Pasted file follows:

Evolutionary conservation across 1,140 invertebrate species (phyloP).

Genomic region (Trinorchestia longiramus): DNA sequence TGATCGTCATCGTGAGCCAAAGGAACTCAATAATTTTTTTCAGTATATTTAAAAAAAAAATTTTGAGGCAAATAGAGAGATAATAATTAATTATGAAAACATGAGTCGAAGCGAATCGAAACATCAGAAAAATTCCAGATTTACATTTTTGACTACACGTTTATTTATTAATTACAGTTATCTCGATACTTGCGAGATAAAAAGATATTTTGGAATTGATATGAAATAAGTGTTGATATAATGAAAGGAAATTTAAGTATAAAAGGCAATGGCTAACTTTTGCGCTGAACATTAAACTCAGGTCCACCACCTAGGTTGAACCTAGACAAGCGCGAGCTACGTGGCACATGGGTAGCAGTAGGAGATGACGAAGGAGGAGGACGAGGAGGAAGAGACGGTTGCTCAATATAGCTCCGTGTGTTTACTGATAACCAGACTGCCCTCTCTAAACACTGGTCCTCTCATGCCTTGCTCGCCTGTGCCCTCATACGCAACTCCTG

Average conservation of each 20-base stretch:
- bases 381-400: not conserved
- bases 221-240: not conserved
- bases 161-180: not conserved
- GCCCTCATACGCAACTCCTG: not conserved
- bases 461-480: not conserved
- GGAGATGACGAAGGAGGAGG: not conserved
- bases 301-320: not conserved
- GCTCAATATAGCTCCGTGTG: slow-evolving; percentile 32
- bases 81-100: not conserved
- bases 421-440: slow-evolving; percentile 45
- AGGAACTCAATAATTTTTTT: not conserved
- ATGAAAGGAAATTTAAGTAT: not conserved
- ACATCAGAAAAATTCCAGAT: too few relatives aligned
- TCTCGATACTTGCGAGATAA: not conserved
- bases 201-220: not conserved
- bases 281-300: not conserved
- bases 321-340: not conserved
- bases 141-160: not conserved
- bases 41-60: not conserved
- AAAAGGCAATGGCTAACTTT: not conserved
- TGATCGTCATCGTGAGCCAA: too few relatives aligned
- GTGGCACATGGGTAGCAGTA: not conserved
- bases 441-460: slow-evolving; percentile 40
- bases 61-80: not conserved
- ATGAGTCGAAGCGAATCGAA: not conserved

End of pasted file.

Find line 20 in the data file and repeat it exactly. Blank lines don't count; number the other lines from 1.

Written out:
- bases 321-340: not conserved